Tuesday, 27 February 2007

Bad Science?

The Guardian newspaper has a regular column on “bad science”. On 24th February that column looked at a review in a medical journal of a book on autism aimed at lay people.

Why was this “bad science”? Well, the article argued that the book’s author is an “activist” who has been “highly criticised” and who has his own agenda that is not much supported by the body of medical knowledge and opinion. The review of the book, however, was “flattering” and made no mention of the author’s history.

Quite rightly the Guardian doesn’t propose censorship. After all – where would we be now in terms of scientific knowledge if it wasn’t for those over the centuries who have dissented from mainstream opinion? The Guardian argues that some background on the author would have been helpful in enabling people to make a thoughtful and balanced reading.

A journal perhaps has some duty of care towards its readers in offering some sort of background information. But it is up to each and every one of us to read with our brains switched on, to read thoughtfully, carefully and critically.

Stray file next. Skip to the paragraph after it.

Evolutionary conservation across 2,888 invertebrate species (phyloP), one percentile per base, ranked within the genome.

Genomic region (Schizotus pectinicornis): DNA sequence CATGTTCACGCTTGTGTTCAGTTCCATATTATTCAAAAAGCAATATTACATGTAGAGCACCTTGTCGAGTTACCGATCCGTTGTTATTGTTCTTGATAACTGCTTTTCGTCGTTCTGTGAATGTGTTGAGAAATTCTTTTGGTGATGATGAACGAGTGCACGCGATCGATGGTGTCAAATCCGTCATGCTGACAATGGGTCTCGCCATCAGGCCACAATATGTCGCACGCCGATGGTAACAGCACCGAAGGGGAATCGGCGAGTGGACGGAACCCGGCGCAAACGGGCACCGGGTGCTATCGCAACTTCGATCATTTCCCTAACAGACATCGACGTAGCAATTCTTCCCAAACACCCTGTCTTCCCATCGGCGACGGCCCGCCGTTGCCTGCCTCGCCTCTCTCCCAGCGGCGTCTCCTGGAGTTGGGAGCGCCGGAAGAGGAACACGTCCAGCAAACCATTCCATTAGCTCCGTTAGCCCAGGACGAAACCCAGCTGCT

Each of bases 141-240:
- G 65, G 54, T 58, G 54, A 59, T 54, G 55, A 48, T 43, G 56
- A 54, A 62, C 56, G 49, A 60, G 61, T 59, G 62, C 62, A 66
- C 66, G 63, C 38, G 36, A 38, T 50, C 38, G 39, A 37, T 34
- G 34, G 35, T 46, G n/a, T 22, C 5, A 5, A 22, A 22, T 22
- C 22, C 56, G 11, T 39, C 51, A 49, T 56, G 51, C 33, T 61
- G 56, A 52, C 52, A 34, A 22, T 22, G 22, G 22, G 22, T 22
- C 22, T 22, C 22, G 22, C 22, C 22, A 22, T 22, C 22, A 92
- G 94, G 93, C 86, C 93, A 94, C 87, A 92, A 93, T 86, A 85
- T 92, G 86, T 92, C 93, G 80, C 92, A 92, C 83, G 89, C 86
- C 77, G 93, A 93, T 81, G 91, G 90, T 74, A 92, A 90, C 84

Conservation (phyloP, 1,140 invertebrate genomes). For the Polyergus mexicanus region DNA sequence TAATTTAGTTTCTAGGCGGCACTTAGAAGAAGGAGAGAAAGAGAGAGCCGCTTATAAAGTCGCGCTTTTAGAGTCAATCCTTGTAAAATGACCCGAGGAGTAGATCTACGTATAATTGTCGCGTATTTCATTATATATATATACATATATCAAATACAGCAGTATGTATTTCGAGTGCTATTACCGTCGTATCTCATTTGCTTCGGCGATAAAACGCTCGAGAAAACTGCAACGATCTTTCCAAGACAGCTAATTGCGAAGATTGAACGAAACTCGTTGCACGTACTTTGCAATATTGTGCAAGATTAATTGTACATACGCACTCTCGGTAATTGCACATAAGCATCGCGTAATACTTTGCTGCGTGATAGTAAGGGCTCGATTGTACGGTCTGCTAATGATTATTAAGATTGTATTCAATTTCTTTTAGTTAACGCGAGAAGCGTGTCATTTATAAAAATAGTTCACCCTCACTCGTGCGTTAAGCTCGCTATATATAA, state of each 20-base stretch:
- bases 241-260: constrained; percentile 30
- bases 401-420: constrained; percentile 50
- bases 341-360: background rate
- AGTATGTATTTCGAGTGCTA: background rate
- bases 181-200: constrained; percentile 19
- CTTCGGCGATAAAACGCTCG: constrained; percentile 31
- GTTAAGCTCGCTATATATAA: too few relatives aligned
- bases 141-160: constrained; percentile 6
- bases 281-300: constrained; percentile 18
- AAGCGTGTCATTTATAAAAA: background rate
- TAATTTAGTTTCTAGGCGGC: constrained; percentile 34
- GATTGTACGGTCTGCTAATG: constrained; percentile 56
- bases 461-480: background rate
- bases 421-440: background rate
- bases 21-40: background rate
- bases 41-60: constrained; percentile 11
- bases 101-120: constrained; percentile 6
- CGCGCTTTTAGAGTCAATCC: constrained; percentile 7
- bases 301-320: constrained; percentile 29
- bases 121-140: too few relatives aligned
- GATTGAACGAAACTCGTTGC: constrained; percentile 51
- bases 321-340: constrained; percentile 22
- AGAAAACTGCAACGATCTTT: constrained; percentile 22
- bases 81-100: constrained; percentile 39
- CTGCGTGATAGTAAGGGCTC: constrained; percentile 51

There are various resources to help you do this. CASP (Critical Appraisal Skills Programme) has tools for appraising different types of health research. For appraising websites there are various things to look out for including the HoN (Health on the Net) logo. It’s also worth checking dates showing when material was last updated and any “about” page that might show who the author is and what particular bias they might bring to information on the site. On a lighter there is a brief animated checklist, the Quality Information Checklist . It is aimed at children but covers the basics.

The other issue that this Guardian piece raises is that of newspapers picking up on stories and giving them sensationalist, and possibly misleading, headlines. It’s best always to read beyond the headline. Most health news in papers can be tracked down to a recently published scientific paper. Don’t accept the interpretation of the Sun, the Mail – or even the Times or the Telegraph. Go straight to the source and make you own mind up. Another useful source for assessing news stories is the Hitting the Headlines section on the National Library for Health website. It looks at recent health news stories and assesses the evidence behind the headline.

For further reading on all of this, why not drop into the library? We have Trisha Greenhalgh's very readable work on the subject, How to Read a Paper, now in its third edition, and many others. We can also offer more advice and guidance. All free, as ever.

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